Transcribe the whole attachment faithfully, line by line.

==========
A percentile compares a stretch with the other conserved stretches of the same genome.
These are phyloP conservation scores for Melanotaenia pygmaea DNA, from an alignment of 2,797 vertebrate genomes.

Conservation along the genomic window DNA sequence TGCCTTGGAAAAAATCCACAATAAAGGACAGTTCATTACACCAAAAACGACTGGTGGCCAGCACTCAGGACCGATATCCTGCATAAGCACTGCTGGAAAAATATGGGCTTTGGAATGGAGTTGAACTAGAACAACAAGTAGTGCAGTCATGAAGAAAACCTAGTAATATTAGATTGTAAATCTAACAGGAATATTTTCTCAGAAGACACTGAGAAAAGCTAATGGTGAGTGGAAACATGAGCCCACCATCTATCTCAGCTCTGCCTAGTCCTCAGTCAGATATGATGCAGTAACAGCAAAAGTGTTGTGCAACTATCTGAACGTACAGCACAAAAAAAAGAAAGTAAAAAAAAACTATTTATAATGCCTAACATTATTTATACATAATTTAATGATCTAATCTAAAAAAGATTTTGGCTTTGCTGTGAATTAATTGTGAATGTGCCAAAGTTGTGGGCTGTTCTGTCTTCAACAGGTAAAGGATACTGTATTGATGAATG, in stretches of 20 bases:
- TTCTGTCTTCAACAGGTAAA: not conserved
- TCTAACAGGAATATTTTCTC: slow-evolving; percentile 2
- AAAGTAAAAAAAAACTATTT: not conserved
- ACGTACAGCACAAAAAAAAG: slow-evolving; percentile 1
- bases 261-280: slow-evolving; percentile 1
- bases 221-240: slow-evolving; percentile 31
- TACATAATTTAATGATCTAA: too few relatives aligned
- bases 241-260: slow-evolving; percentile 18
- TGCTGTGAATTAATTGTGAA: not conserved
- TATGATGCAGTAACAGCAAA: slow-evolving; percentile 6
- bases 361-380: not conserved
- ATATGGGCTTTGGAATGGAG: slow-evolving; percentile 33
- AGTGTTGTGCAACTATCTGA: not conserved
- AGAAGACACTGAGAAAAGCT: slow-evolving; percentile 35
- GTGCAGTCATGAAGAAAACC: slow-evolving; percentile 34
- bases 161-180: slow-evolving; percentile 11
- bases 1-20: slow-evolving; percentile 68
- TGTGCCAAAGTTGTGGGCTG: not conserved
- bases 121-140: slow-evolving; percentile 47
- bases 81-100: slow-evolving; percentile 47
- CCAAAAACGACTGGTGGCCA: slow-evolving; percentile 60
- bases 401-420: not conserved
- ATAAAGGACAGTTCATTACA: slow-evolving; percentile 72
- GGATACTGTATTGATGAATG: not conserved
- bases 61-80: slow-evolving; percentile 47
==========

A percentile compares a stretch with the other conserved stretches of the same genome.
These are phyloP conservation scores for Melanotaenia pygmaea DNA, from an alignment of 2,797 vertebrate genomes.

Conservation along the genomic window DNA sequence TGCCTTGGAAAAAATCCACAATAAAGGACAGTTCATTACACCAAAAACGACTGGTGGCCAGCACTCAGGACCGATATCCTGCATAAGCACTGCTGGAAAAATATGGGCTTTGGAATGGAGTTGAACTAGAACAACAAGTAGTGCAGTCATGAAGAAAACCTAGTAATATTAGATTGTAAATCTAACAGGAATATTTTCTCAGAAGACACTGAGAAAAGCTAATGGTGAGTGGAAACATGAGCCCACCATCTATCTCAGCTCTGCCTAGTCCTCAGTCAGATATGATGCAGTAACAGCAAAAGTGTTGTGCAACTATCTGAACGTACAGCACAAAAAAAAGAAAGTAAAAAAAAACTATTTATAATGCCTAACATTATTTATACATAATTTAATGATCTAATCTAAAAAAGATTTTGGCTTTGCTGTGAATTAATTGTGAATGTGCCAAAGTTGTGGGCTGTTCTGTCTTCAACAGGTAAAGGATACTGTATTGATGAATG, in stretches of 20 bases:
- TTCTGTCTTCAACAGGTAAA: not conserved
- TCTAACAGGAATATTTTCTC: slow-evolving; percentile 2
- AAAGTAAAAAAAAACTATTT: not conserved
- ACGTACAGCACAAAAAAAAG: slow-evolving; percentile 1
- bases 261-280: slow-evolving; percentile 1
- bases 221-240: slow-evolving; percentile 31
- TACATAATTTAATGATCTAA: too few relatives aligned
- bases 241-260: slow-evolving; percentile 18
- TGCTGTGAATTAATTGTGAA: not conserved
- TATGATGCAGTAACAGCAAA: slow-evolving; percentile 6
- bases 361-380: not conserved
- ATATGGGCTTTGGAATGGAG: slow-evolving; percentile 33
- AGTGTTGTGCAACTATCTGA: not conserved
- AGAAGACACTGAGAAAAGCT: slow-evolving; percentile 35
- GTGCAGTCATGAAGAAAACC: slow-evolving; percentile 34
- bases 161-180: slow-evolving; percentile 11
- bases 1-20: slow-evolving; percentile 68
- TGTGCCAAAGTTGTGGGCTG: not conserved
- bases 121-140: slow-evolving; percentile 47
- bases 81-100: slow-evolving; percentile 47
- CCAAAAACGACTGGTGGCCA: slow-evolving; percentile 60
- bases 401-420: not conserved
- ATAAAGGACAGTTCATTACA: slow-evolving; percentile 72
- GGATACTGTATTGATGAATG: not conserved
- bases 61-80: slow-evolving; percentile 47